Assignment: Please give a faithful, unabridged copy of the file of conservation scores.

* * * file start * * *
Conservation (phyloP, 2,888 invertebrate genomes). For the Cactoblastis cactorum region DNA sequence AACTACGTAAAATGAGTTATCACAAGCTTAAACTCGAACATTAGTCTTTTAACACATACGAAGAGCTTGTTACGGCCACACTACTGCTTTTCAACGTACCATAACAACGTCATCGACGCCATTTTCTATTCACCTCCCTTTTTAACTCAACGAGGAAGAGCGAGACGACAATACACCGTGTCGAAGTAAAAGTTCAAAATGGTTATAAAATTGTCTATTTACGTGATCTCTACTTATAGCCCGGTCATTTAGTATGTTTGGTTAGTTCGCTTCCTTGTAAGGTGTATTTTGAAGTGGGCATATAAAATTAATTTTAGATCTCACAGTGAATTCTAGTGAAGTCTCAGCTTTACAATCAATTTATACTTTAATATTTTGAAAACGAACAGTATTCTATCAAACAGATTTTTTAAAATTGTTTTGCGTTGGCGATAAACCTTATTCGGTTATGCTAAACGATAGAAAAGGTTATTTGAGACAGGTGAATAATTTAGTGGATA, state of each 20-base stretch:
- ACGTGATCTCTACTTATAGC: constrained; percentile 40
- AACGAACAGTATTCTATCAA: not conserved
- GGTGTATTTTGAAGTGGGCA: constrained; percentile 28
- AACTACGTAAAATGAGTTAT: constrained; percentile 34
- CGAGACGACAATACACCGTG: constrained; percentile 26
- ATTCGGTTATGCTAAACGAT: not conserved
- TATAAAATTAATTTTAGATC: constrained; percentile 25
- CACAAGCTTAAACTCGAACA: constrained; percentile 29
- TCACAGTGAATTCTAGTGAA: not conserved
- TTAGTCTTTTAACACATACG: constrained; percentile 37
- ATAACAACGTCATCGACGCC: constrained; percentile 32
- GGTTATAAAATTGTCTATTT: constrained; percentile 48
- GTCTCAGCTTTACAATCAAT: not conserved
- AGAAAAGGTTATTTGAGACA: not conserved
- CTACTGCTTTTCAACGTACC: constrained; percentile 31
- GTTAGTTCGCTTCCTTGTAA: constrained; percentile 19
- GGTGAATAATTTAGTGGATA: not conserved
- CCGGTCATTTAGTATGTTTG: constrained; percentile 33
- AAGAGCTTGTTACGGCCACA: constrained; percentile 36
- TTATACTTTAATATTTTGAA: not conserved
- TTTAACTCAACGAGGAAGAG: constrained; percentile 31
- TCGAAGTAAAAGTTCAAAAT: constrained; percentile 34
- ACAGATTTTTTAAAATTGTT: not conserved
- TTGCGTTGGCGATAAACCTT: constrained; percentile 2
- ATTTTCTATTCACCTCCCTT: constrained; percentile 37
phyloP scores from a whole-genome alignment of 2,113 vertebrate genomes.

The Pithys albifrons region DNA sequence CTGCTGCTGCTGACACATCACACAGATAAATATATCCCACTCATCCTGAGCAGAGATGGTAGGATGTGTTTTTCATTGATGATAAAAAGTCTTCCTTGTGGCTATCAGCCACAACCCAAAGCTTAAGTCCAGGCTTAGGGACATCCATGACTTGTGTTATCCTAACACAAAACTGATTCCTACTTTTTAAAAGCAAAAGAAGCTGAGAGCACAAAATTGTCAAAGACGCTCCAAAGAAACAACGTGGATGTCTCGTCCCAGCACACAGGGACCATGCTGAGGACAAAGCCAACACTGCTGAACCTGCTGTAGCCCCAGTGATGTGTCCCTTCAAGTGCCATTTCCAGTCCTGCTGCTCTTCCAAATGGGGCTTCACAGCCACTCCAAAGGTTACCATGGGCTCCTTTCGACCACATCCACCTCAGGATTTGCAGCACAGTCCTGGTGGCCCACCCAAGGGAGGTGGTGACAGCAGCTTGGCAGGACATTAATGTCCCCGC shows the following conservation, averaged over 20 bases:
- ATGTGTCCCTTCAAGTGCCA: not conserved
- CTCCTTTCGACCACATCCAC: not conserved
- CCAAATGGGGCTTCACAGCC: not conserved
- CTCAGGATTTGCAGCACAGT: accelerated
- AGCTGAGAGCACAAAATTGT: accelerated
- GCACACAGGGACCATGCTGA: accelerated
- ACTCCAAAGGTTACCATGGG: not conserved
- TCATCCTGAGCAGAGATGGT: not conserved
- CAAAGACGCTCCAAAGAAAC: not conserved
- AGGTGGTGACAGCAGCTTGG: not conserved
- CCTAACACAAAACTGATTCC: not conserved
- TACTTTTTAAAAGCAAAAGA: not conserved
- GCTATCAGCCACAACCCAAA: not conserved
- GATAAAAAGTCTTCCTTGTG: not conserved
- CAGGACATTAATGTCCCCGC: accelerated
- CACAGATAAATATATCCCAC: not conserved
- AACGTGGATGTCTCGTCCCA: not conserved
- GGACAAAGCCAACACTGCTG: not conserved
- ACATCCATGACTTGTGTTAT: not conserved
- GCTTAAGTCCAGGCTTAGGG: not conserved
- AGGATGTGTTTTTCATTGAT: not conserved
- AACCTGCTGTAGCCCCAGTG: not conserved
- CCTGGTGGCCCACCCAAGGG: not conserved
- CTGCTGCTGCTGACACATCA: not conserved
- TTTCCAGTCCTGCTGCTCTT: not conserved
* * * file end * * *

Conservation (phyloP, 2,888 invertebrate genomes). For the Cactoblastis cactorum region DNA sequence AACTACGTAAAATGAGTTATCACAAGCTTAAACTCGAACATTAGTCTTTTAACACATACGAAGAGCTTGTTACGGCCACACTACTGCTTTTCAACGTACCATAACAACGTCATCGACGCCATTTTCTATTCACCTCCCTTTTTAACTCAACGAGGAAGAGCGAGACGACAATACACCGTGTCGAAGTAAAAGTTCAAAATGGTTATAAAATTGTCTATTTACGTGATCTCTACTTATAGCCCGGTCATTTAGTATGTTTGGTTAGTTCGCTTCCTTGTAAGGTGTATTTTGAAGTGGGCATATAAAATTAATTTTAGATCTCACAGTGAATTCTAGTGAAGTCTCAGCTTTACAATCAATTTATACTTTAATATTTTGAAAACGAACAGTATTCTATCAAACAGATTTTTTAAAATTGTTTTGCGTTGGCGATAAACCTTATTCGGTTATGCTAAACGATAGAAAAGGTTATTTGAGACAGGTGAATAATTTAGTGGATA, state of each 20-base stretch:
- ACGTGATCTCTACTTATAGC: constrained; percentile 40
- AACGAACAGTATTCTATCAA: not conserved
- GGTGTATTTTGAAGTGGGCA: constrained; percentile 28
- AACTACGTAAAATGAGTTAT: constrained; percentile 34
- CGAGACGACAATACACCGTG: constrained; percentile 26
- ATTCGGTTATGCTAAACGAT: not conserved
- TATAAAATTAATTTTAGATC: constrained; percentile 25
- CACAAGCTTAAACTCGAACA: constrained; percentile 29
- TCACAGTGAATTCTAGTGAA: not conserved
- TTAGTCTTTTAACACATACG: constrained; percentile 37
- ATAACAACGTCATCGACGCC: constrained; percentile 32
- GGTTATAAAATTGTCTATTT: constrained; percentile 48
- GTCTCAGCTTTACAATCAAT: not conserved
- AGAAAAGGTTATTTGAGACA: not conserved
- CTACTGCTTTTCAACGTACC: constrained; percentile 31
- GTTAGTTCGCTTCCTTGTAA: constrained; percentile 19
- GGTGAATAATTTAGTGGATA: not conserved
- CCGGTCATTTAGTATGTTTG: constrained; percentile 33
- AAGAGCTTGTTACGGCCACA: constrained; percentile 36
- TTATACTTTAATATTTTGAA: not conserved
- TTTAACTCAACGAGGAAGAG: constrained; percentile 31
- TCGAAGTAAAAGTTCAAAAT: constrained; percentile 34
- ACAGATTTTTTAAAATTGTT: not conserved
- TTGCGTTGGCGATAAACCTT: constrained; percentile 2
- ATTTTCTATTCACCTCCCTT: constrained; percentile 37
phyloP scores from a whole-genome alignment of 2,113 vertebrate genomes.

The Pithys albifrons region DNA sequence CTGCTGCTGCTGACACATCACACAGATAAATATATCCCACTCATCCTGAGCAGAGATGGTAGGATGTGTTTTTCATTGATGATAAAAAGTCTTCCTTGTGGCTATCAGCCACAACCCAAAGCTTAAGTCCAGGCTTAGGGACATCCATGACTTGTGTTATCCTAACACAAAACTGATTCCTACTTTTTAAAAGCAAAAGAAGCTGAGAGCACAAAATTGTCAAAGACGCTCCAAAGAAACAACGTGGATGTCTCGTCCCAGCACACAGGGACCATGCTGAGGACAAAGCCAACACTGCTGAACCTGCTGTAGCCCCAGTGATGTGTCCCTTCAAGTGCCATTTCCAGTCCTGCTGCTCTTCCAAATGGGGCTTCACAGCCACTCCAAAGGTTACCATGGGCTCCTTTCGACCACATCCACCTCAGGATTTGCAGCACAGTCCTGGTGGCCCACCCAAGGGAGGTGGTGACAGCAGCTTGGCAGGACATTAATGTCCCCGC shows the following conservation, averaged over 20 bases:
- ATGTGTCCCTTCAAGTGCCA: not conserved
- CTCCTTTCGACCACATCCAC: not conserved
- CCAAATGGGGCTTCACAGCC: not conserved
- CTCAGGATTTGCAGCACAGT: accelerated
- AGCTGAGAGCACAAAATTGT: accelerated
- GCACACAGGGACCATGCTGA: accelerated
- ACTCCAAAGGTTACCATGGG: not conserved
- TCATCCTGAGCAGAGATGGT: not conserved
- CAAAGACGCTCCAAAGAAAC: not conserved
- AGGTGGTGACAGCAGCTTGG: not conserved
- CCTAACACAAAACTGATTCC: not conserved
- TACTTTTTAAAAGCAAAAGA: not conserved
- GCTATCAGCCACAACCCAAA: not conserved
- GATAAAAAGTCTTCCTTGTG: not conserved
- CAGGACATTAATGTCCCCGC: accelerated
- CACAGATAAATATATCCCAC: not conserved
- AACGTGGATGTCTCGTCCCA: not conserved
- GGACAAAGCCAACACTGCTG: not conserved
- ACATCCATGACTTGTGTTAT: not conserved
- GCTTAAGTCCAGGCTTAGGG: not conserved
- AGGATGTGTTTTTCATTGAT: not conserved
- AACCTGCTGTAGCCCCAGTG: not conserved
- CCTGGTGGCCCACCCAAGGG: not conserved
- CTGCTGCTGCTGACACATCA: not conserved
- TTTCCAGTCCTGCTGCTCTT: not conserved